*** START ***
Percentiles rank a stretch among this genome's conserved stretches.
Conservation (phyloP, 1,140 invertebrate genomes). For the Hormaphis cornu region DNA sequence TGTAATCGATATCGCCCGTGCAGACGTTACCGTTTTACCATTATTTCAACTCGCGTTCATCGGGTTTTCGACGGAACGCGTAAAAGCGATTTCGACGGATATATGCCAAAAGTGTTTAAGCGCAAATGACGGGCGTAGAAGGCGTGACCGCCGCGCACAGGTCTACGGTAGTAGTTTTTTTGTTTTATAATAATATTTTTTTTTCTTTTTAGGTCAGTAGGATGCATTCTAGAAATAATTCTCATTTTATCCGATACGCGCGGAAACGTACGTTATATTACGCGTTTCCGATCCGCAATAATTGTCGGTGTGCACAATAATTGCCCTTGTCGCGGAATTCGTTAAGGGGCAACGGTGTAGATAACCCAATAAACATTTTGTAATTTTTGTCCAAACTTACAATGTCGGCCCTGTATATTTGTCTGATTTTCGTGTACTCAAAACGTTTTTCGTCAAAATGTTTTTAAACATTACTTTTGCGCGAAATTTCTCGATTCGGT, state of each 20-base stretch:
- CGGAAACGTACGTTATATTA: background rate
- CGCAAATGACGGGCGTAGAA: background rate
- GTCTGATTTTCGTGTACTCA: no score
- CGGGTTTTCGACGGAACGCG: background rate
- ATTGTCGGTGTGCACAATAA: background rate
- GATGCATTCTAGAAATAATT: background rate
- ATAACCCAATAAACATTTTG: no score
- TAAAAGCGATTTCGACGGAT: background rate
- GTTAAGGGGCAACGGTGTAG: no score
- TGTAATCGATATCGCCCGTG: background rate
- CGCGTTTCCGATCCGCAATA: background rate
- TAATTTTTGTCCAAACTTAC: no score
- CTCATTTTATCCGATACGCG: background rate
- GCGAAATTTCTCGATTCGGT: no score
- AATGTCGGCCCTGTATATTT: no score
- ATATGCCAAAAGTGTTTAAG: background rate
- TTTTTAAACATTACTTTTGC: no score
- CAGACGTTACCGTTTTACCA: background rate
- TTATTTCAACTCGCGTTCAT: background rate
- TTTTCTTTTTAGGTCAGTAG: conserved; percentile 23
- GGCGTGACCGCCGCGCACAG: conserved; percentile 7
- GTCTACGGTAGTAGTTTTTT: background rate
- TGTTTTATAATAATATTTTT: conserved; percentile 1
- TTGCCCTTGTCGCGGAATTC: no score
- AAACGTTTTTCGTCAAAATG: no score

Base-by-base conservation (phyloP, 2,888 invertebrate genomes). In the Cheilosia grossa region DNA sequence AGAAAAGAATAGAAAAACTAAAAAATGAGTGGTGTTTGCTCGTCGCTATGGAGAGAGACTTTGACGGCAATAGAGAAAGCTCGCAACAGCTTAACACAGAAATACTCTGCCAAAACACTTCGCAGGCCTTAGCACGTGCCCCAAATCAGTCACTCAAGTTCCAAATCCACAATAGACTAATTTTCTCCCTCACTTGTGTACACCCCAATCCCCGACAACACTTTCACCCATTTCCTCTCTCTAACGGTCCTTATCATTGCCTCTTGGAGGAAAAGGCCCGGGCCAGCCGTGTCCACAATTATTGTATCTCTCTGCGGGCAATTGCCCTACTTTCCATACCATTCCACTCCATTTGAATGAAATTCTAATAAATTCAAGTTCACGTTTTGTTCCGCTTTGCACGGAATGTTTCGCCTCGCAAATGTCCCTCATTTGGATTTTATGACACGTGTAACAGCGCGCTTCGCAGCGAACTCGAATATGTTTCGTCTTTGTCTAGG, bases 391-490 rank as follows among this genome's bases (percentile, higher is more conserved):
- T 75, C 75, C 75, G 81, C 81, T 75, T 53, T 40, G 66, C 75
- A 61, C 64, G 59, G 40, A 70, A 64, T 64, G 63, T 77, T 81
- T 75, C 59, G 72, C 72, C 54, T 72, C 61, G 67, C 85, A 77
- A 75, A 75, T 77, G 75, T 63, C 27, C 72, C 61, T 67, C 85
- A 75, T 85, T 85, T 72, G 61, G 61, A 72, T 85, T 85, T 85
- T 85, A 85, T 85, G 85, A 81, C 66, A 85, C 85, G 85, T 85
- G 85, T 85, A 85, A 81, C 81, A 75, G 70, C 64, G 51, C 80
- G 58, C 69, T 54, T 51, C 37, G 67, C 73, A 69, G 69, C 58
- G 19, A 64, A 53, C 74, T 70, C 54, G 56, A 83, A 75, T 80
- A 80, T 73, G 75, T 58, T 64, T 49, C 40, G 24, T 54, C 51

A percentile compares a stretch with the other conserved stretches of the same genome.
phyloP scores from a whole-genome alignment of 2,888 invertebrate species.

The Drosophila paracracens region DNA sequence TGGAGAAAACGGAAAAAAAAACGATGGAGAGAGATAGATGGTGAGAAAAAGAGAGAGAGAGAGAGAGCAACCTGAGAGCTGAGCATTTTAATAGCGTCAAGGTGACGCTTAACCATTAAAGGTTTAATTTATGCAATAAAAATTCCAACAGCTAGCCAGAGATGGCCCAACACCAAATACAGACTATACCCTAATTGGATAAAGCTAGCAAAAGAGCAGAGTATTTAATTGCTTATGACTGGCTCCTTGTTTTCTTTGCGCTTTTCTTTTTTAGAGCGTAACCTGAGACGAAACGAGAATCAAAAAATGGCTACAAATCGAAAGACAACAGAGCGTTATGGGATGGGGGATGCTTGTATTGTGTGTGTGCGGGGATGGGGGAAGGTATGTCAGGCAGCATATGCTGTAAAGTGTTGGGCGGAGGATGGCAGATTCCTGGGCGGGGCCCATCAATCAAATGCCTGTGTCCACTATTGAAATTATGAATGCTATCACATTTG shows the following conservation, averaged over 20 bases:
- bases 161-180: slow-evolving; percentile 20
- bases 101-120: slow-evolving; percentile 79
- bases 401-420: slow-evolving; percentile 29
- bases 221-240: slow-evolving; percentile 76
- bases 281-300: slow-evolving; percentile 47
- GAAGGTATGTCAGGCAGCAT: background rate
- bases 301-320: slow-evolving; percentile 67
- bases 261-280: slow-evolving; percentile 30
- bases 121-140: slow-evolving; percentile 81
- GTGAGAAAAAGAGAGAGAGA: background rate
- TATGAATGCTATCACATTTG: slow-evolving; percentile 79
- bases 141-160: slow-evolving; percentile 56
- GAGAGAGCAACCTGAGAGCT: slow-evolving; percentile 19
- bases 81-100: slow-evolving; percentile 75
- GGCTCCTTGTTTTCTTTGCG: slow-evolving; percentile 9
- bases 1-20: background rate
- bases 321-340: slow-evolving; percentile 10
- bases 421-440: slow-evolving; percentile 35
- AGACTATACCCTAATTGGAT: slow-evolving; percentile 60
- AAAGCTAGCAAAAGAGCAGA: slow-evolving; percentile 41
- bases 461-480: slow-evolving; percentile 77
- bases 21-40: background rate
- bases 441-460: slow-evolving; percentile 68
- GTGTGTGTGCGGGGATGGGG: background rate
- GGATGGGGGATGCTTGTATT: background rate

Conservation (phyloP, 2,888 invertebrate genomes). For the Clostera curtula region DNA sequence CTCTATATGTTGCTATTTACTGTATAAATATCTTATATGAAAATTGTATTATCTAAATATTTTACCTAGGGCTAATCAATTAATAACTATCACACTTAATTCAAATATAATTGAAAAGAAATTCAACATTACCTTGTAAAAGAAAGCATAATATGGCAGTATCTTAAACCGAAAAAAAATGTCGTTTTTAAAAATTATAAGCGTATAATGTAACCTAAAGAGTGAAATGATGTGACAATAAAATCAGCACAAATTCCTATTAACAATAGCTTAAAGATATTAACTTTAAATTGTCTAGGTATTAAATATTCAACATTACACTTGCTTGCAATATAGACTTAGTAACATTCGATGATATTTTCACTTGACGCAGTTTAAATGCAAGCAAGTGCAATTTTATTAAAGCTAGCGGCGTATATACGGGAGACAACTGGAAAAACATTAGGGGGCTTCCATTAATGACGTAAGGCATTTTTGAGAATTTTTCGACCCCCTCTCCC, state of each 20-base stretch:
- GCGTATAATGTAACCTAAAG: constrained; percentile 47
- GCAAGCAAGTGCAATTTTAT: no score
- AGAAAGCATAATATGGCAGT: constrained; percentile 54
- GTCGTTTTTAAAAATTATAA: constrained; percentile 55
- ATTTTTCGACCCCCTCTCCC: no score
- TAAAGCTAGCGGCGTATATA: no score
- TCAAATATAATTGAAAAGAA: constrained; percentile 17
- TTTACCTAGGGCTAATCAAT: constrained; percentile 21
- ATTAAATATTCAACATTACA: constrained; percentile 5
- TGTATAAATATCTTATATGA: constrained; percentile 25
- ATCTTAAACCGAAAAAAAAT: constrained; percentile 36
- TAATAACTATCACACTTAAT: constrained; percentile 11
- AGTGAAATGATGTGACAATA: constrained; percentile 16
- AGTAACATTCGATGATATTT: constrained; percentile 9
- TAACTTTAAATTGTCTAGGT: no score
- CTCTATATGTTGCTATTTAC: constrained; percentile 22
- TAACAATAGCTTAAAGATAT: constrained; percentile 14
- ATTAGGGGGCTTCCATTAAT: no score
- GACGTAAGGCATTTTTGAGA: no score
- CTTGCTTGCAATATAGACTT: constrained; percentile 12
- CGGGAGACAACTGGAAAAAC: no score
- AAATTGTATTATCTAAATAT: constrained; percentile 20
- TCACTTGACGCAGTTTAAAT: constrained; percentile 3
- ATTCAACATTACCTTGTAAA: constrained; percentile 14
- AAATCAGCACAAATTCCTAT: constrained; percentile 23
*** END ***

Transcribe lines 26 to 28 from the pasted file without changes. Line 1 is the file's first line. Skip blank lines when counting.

- TTGCCCTTGTCGCGGAATTC: no score
- AAACGTTTTTCGTCAAAATG: no score

Base-by-base conservation (phyloP, 2,888 invertebrate genomes). In the Cheilosia grossa region DNA sequence AGAAAAGAATAGAAAAACTAAAAAATGAGTGGTGTTTGCTCGTCGCTATGGAGAGAGACTTTGACGGCAATAGAGAAAGCTCGCAACAGCTTAACACAGAAATACTCTGCCAAAACACTTCGCAGGCCTTAGCACGTGCCCCAAATCAGTCACTCAAGTTCCAAATCCACAATAGACTAATTTTCTCCCTCACTTGTGTACACCCCAATCCCCGACAACACTTTCACCCATTTCCTCTCTCTAACGGTCCTTATCATTGCCTCTTGGAGGAAAAGGCCCGGGCCAGCCGTGTCCACAATTATTGTATCTCTCTGCGGGCAATTGCCCTACTTTCCATACCATTCCACTCCATTTGAATGAAATTCTAATAAATTCAAGTTCACGTTTTGTTCCGCTTTGCACGGAATGTTTCGCCTCGCAAATGTCCCTCATTTGGATTTTATGACACGTGTAACAGCGCGCTTCGCAGCGAACTCGAATATGTTTCGTCTTTGTCTAGG, bases 391-490 rank as follows among this genome's bases (percentile, higher is more conserved):